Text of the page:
7. Jean-Marie Baland & James A. Robinson, 2000. "Is Child Labor Inefficient?," Journal of Political Economy, University of Chicago Press, vol. 108(4), pages 663-679, August.
    8. Chowa, Gina & Ansong, David & Masa, Rainier, 2010. "Assets and child well-being in developing countries: A research review," Children and Youth Services Review, Elsevier, vol. 32(11), pages 1508-1519, November.
    9. Sudipta Sarangi & Gautam Hararika, . "Household Access to Microcredit and Child Work in Rural Malawi," Departmental Working Papers 2007-09, Department of Economics, Louisiana State University.
    10. Daron Acemoglu & Joshua Angrist, 1999. "How Large are the Social Returns to Education? Evidence from Compulsory Schooling Laws," Working papers 99-30, Massachusetts Institute of Technology (MIT), Department of Economics.
    11. George Psacharopoulos, 1997. "Child labor versus educational attainment Some evidence from Latin America," Journal of Population Economics, Springer, vol. 10(4), pages 377-386.
    12. Basu, Kaushik & Van, Pham Hoang, 1998. "The Economics of Child Labor," American Economic Review, American Economic Association, vol. 88(3), pages 412-27, June.
    13. Ray, R., 1998. "Analysis of Child Labour in Peru and Pakistan: a Comparative Study," Papers 1998-05, Tasmania - Department of Economics.
    14. Angrist, Joshua D & Krueger, Alan B, 1991. "Does Compulsory School Attendance Affect Schooling and Earnings?," The Quarterly Journal of Economics, MIT Press, vol. 106(4), pages 979-1014, November.
    15. Hideo Akabayashi & George Psacharopoulos, 1999. "The trade-off between child labour and human capital formation: A Tanzanian case study," Journal of Development Studies, Taylor & Francis Journals, vol. 35(5), pages 120-140.
    16. Eric V. Edmonds & Nina Pavcnik, 2005. "Child Labor in the Global Economy," Journal of Economic Perspectives, American Economic Association, vol. 19(1), pages 199-220, Winter.
    17. Furio Camillo Rosati & Mariacristina Rossi, 2003. "Children's Working Hours and School Enrollment: Evidence from Pakistan and Nicaragua," World Bank Economic Review, World Bank Group, vol. 17(2), pages 283-295, December.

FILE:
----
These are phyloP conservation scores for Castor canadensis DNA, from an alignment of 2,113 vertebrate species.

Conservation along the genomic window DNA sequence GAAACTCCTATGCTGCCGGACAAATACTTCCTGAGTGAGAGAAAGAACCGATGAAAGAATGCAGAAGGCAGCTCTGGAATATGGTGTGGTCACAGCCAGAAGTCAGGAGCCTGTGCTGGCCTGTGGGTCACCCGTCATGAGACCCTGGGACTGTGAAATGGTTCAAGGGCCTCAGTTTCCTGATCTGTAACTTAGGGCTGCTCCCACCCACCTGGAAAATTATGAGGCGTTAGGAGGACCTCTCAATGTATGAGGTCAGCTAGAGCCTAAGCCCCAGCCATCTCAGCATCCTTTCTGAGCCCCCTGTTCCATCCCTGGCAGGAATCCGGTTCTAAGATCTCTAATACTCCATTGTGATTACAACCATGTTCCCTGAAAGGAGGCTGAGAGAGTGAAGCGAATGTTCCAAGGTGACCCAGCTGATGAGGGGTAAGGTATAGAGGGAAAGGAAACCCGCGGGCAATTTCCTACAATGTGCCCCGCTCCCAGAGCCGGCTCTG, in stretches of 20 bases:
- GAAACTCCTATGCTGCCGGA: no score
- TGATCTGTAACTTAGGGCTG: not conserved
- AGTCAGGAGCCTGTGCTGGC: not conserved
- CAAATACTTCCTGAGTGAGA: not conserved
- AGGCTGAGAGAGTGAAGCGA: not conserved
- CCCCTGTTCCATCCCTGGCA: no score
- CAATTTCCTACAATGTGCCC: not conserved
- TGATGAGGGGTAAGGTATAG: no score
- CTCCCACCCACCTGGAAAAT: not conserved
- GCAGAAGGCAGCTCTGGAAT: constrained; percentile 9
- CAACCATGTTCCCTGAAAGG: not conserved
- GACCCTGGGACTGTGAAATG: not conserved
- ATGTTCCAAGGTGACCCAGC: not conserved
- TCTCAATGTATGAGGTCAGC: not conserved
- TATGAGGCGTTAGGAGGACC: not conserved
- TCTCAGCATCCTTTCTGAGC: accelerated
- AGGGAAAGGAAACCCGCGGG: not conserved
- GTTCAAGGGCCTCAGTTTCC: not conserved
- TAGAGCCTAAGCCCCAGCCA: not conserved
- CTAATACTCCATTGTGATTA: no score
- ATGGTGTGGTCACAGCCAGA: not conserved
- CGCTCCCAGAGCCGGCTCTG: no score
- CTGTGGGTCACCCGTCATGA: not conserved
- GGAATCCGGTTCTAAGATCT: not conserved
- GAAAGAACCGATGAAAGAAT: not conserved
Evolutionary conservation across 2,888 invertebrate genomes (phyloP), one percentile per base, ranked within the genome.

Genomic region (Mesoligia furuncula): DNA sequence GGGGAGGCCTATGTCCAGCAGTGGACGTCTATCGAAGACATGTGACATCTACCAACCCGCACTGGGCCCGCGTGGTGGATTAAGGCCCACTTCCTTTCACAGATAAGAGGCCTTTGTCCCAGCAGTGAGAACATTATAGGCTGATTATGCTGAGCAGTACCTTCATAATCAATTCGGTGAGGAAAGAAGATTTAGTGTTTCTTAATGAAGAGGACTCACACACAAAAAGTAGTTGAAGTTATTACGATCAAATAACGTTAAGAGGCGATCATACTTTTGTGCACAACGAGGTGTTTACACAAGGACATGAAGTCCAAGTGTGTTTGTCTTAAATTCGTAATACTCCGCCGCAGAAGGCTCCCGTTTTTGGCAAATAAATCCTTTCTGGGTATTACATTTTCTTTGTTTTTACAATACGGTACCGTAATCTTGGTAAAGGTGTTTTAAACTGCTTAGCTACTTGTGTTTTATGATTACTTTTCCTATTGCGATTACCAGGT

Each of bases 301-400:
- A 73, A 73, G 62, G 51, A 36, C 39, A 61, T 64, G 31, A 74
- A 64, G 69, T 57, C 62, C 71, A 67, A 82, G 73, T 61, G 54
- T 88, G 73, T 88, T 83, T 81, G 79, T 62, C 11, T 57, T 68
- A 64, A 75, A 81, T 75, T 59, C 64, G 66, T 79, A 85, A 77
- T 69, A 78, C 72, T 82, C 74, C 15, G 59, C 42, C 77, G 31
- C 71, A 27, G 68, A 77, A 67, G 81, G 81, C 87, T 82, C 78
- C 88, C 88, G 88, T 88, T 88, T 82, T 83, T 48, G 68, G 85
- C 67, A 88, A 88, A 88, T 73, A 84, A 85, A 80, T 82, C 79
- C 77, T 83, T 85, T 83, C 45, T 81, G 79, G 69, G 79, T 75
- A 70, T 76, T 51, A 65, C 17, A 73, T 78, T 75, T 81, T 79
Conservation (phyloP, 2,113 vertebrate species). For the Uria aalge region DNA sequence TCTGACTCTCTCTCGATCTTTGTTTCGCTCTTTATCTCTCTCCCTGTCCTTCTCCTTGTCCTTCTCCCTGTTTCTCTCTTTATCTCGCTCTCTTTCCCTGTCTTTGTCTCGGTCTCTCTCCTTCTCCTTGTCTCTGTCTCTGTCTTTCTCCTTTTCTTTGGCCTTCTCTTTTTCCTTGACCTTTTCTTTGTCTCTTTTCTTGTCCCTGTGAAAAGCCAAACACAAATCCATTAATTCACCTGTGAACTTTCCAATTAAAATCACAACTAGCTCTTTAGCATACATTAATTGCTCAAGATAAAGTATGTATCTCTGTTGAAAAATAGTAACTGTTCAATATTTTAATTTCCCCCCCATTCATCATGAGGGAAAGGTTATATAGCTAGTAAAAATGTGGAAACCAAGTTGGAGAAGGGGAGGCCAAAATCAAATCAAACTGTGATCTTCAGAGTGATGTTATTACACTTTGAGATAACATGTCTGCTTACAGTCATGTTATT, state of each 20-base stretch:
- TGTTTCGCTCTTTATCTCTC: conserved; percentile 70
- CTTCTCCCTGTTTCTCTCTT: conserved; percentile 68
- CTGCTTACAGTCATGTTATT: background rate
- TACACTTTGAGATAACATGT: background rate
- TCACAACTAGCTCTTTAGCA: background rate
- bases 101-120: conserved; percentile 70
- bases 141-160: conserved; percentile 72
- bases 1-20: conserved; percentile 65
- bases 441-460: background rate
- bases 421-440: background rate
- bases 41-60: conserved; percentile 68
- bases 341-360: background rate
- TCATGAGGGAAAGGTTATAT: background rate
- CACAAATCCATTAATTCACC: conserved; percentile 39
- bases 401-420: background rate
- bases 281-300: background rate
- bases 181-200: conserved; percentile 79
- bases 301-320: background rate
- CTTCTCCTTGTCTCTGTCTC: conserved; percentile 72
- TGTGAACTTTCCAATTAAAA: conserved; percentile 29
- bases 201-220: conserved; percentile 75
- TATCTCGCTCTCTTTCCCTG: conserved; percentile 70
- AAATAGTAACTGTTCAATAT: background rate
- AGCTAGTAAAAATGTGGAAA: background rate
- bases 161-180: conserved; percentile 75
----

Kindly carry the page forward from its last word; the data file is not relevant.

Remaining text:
18. Kaushik Basu & Sanghamitra Das & Bhaskar Dutta, 2007. "Child labor and household wealth: Theory and empirical evidence of an inverted-U," Indian Statistical Institute, Planning Unit, New Delhi Discussion Papers 07-01, Indian Statistical Institute, New Delhi, India.
    Full references (including those not matched with items on IDEAS)

    Citations

    Lists

    This item is not listed on Wikipedia, on a reading list or among the top items on IDEAS.

    Statistics

    Access and download statistics

    Corrections

    When requesting a correction, please mention this item's handle: RePEc:lje:journl:v:17:y:2012:i:2:p:1-34. See general information about how to correct material in RePEc.

    For technical questions regarding this item, or to correct its authors, title, abstract, bibliographic or download information, contact: (Shahid Salahuddin).

    If you have authored this item and are not yet registered with RePEc, we encourage you to do it here. This allows to link your profile to this item. It also allows you to accept potential citations to this item that we are uncertain about.

    If references are entirely missing, you can add them using this form.

    If the full references list an item that is present in RePEc, but the system did not link to it, you can help with this form.

    If you know of missing items citing this one, you can help us creating those links by adding the relevant references in the same way as above, for each refering item. If you are a registered author of this item, you may also want to check the "citations" tab in your profile, as there may be some citations waiting for confirmation.

    Please note that corrections may take a couple of weeks to filter through the various RePEc services.